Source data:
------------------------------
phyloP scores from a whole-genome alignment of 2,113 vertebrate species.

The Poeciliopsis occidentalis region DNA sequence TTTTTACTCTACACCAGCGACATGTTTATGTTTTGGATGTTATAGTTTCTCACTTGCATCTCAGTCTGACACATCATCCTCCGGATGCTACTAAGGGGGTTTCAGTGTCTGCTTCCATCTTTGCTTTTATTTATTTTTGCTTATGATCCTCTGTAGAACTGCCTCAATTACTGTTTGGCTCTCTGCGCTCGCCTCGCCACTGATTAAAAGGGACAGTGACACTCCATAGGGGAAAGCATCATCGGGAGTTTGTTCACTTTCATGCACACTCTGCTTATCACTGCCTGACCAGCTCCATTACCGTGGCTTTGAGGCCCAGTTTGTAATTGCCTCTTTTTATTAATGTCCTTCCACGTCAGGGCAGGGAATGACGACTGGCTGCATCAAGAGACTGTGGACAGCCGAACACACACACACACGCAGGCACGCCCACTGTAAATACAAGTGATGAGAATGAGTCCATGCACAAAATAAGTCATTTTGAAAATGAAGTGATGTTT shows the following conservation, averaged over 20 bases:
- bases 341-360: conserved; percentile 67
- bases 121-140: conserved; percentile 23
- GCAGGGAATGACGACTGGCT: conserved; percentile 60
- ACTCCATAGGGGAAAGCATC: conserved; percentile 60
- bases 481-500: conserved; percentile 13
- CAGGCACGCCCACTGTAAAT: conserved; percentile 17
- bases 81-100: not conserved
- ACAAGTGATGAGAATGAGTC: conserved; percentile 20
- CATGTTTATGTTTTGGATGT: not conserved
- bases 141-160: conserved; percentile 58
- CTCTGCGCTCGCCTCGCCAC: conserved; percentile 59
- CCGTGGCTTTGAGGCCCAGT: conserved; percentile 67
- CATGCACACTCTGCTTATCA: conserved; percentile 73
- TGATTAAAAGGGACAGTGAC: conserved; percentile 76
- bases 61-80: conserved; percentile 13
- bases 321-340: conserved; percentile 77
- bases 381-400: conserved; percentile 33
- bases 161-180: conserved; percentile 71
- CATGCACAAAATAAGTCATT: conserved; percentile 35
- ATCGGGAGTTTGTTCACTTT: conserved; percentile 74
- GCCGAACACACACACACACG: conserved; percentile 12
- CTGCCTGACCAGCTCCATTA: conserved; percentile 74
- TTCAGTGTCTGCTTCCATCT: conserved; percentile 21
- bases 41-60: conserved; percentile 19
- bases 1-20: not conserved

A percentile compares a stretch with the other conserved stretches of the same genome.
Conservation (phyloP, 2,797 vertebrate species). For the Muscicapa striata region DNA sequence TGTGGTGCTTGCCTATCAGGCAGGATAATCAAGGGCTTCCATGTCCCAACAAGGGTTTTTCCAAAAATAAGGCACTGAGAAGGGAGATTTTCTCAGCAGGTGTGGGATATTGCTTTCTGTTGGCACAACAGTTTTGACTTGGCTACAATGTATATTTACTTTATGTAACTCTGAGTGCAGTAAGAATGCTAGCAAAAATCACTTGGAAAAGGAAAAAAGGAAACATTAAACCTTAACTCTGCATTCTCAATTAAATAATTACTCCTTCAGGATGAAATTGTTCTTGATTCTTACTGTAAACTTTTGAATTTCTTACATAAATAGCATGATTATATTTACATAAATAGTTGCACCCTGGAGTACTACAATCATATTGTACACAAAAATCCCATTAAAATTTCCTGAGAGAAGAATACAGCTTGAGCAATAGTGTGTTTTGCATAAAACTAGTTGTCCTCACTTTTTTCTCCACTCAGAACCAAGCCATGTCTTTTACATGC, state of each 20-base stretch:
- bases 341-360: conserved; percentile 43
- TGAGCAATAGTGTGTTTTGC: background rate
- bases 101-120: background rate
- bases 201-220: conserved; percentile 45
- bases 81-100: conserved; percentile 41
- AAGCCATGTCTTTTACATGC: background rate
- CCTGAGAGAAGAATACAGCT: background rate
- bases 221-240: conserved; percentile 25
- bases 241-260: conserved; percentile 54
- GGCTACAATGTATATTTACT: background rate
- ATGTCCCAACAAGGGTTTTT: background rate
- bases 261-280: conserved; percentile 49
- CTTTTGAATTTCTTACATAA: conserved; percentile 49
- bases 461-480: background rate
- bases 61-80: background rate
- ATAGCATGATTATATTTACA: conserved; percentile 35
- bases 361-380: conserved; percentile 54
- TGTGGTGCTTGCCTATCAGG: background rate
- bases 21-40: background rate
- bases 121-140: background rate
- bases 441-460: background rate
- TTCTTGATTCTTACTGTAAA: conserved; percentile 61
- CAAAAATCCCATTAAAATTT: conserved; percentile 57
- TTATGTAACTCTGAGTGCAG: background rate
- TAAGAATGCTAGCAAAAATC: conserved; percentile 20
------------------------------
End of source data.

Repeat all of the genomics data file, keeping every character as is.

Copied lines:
phyloP scores from a whole-genome alignment of 2,113 vertebrate species.

The Poeciliopsis occidentalis region DNA sequence TTTTTACTCTACACCAGCGACATGTTTATGTTTTGGATGTTATAGTTTCTCACTTGCATCTCAGTCTGACACATCATCCTCCGGATGCTACTAAGGGGGTTTCAGTGTCTGCTTCCATCTTTGCTTTTATTTATTTTTGCTTATGATCCTCTGTAGAACTGCCTCAATTACTGTTTGGCTCTCTGCGCTCGCCTCGCCACTGATTAAAAGGGACAGTGACACTCCATAGGGGAAAGCATCATCGGGAGTTTGTTCACTTTCATGCACACTCTGCTTATCACTGCCTGACCAGCTCCATTACCGTGGCTTTGAGGCCCAGTTTGTAATTGCCTCTTTTTATTAATGTCCTTCCACGTCAGGGCAGGGAATGACGACTGGCTGCATCAAGAGACTGTGGACAGCCGAACACACACACACACGCAGGCACGCCCACTGTAAATACAAGTGATGAGAATGAGTCCATGCACAAAATAAGTCATTTTGAAAATGAAGTGATGTTT shows the following conservation, averaged over 20 bases:
- bases 341-360: conserved; percentile 67
- bases 121-140: conserved; percentile 23
- GCAGGGAATGACGACTGGCT: conserved; percentile 60
- ACTCCATAGGGGAAAGCATC: conserved; percentile 60
- bases 481-500: conserved; percentile 13
- CAGGCACGCCCACTGTAAAT: conserved; percentile 17
- bases 81-100: not conserved
- ACAAGTGATGAGAATGAGTC: conserved; percentile 20
- CATGTTTATGTTTTGGATGT: not conserved
- bases 141-160: conserved; percentile 58
- CTCTGCGCTCGCCTCGCCAC: conserved; percentile 59
- CCGTGGCTTTGAGGCCCAGT: conserved; percentile 67
- CATGCACACTCTGCTTATCA: conserved; percentile 73
- TGATTAAAAGGGACAGTGAC: conserved; percentile 76
- bases 61-80: conserved; percentile 13
- bases 321-340: conserved; percentile 77
- bases 381-400: conserved; percentile 33
- bases 161-180: conserved; percentile 71
- CATGCACAAAATAAGTCATT: conserved; percentile 35
- ATCGGGAGTTTGTTCACTTT: conserved; percentile 74
- GCCGAACACACACACACACG: conserved; percentile 12
- CTGCCTGACCAGCTCCATTA: conserved; percentile 74
- TTCAGTGTCTGCTTCCATCT: conserved; percentile 21
- bases 41-60: conserved; percentile 19
- bases 1-20: not conserved

A percentile compares a stretch with the other conserved stretches of the same genome.
Conservation (phyloP, 2,797 vertebrate species). For the Muscicapa striata region DNA sequence TGTGGTGCTTGCCTATCAGGCAGGATAATCAAGGGCTTCCATGTCCCAACAAGGGTTTTTCCAAAAATAAGGCACTGAGAAGGGAGATTTTCTCAGCAGGTGTGGGATATTGCTTTCTGTTGGCACAACAGTTTTGACTTGGCTACAATGTATATTTACTTTATGTAACTCTGAGTGCAGTAAGAATGCTAGCAAAAATCACTTGGAAAAGGAAAAAAGGAAACATTAAACCTTAACTCTGCATTCTCAATTAAATAATTACTCCTTCAGGATGAAATTGTTCTTGATTCTTACTGTAAACTTTTGAATTTCTTACATAAATAGCATGATTATATTTACATAAATAGTTGCACCCTGGAGTACTACAATCATATTGTACACAAAAATCCCATTAAAATTTCCTGAGAGAAGAATACAGCTTGAGCAATAGTGTGTTTTGCATAAAACTAGTTGTCCTCACTTTTTTCTCCACTCAGAACCAAGCCATGTCTTTTACATGC, state of each 20-base stretch:
- bases 341-360: conserved; percentile 43
- TGAGCAATAGTGTGTTTTGC: background rate
- bases 101-120: background rate
- bases 201-220: conserved; percentile 45
- bases 81-100: conserved; percentile 41
- AAGCCATGTCTTTTACATGC: background rate
- CCTGAGAGAAGAATACAGCT: background rate
- bases 221-240: conserved; percentile 25
- bases 241-260: conserved; percentile 54
- GGCTACAATGTATATTTACT: background rate
- ATGTCCCAACAAGGGTTTTT: background rate
- bases 261-280: conserved; percentile 49
- CTTTTGAATTTCTTACATAA: conserved; percentile 49
- bases 461-480: background rate
- bases 61-80: background rate
- ATAGCATGATTATATTTACA: conserved; percentile 35
- bases 361-380: conserved; percentile 54
- TGTGGTGCTTGCCTATCAGG: background rate
- bases 21-40: background rate
- bases 121-140: background rate
- bases 441-460: background rate
- TTCTTGATTCTTACTGTAAA: conserved; percentile 61
- CAAAAATCCCATTAAAATTT: conserved; percentile 57
- TTATGTAACTCTGAGTGCAG: background rate
- TAAGAATGCTAGCAAAAATC: conserved; percentile 20